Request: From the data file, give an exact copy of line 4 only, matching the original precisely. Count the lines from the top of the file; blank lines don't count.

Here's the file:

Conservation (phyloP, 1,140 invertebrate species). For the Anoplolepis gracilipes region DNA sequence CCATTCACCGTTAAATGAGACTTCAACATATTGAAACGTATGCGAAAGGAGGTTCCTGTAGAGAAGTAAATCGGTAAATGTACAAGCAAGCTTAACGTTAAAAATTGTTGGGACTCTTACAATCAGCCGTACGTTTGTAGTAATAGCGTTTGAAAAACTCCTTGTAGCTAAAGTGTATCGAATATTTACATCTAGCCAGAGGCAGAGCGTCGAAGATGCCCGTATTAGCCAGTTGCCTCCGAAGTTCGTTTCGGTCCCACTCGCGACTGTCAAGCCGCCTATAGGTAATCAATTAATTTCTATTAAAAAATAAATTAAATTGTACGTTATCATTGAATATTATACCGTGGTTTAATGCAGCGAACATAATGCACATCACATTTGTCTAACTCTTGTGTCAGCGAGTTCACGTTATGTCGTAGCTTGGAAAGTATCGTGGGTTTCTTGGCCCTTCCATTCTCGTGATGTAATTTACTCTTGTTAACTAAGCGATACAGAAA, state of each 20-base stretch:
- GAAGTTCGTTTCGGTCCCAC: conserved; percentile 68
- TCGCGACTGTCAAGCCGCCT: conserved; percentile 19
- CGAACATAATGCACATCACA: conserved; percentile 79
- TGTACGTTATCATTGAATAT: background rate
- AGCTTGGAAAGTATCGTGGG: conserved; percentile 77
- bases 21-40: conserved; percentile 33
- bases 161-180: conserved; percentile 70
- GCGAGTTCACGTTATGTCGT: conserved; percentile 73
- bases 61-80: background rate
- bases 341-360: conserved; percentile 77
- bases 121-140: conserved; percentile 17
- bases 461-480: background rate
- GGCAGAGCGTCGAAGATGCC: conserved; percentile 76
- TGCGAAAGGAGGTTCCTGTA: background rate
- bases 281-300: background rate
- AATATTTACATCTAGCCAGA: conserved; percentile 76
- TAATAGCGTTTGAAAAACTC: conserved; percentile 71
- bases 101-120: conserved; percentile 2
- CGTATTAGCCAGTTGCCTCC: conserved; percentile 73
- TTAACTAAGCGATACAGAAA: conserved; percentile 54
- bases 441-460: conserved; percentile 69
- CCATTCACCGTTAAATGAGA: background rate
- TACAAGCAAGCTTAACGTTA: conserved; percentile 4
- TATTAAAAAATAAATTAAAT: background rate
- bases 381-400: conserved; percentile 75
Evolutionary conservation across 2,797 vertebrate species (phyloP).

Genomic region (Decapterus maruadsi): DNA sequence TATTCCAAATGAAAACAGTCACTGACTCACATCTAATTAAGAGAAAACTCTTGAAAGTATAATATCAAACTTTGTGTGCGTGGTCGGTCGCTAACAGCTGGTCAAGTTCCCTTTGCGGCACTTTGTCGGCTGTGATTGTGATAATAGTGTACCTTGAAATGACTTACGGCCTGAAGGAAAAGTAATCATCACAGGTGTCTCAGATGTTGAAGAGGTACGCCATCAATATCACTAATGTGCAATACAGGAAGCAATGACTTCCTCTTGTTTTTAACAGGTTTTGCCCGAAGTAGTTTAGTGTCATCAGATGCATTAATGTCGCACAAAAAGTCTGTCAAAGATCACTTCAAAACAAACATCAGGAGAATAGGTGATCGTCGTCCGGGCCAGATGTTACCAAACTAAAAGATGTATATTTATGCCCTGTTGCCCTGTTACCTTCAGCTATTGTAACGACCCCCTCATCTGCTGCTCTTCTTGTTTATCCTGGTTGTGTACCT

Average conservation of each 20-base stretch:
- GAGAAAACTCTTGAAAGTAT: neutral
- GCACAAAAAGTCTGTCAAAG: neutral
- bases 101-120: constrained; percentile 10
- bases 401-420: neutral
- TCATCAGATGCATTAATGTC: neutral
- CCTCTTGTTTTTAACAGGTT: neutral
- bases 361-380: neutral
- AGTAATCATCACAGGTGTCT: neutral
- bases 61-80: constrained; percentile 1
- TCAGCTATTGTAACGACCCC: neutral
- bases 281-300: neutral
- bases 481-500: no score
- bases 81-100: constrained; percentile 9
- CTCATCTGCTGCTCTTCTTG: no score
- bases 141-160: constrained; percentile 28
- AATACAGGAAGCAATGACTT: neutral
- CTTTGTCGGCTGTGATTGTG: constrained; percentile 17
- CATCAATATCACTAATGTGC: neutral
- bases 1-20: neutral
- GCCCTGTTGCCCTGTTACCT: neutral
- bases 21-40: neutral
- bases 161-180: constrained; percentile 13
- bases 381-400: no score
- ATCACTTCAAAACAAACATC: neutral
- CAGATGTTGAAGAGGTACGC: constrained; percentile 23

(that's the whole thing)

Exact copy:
- CGAACATAATGCACATCACA: conserved; percentile 79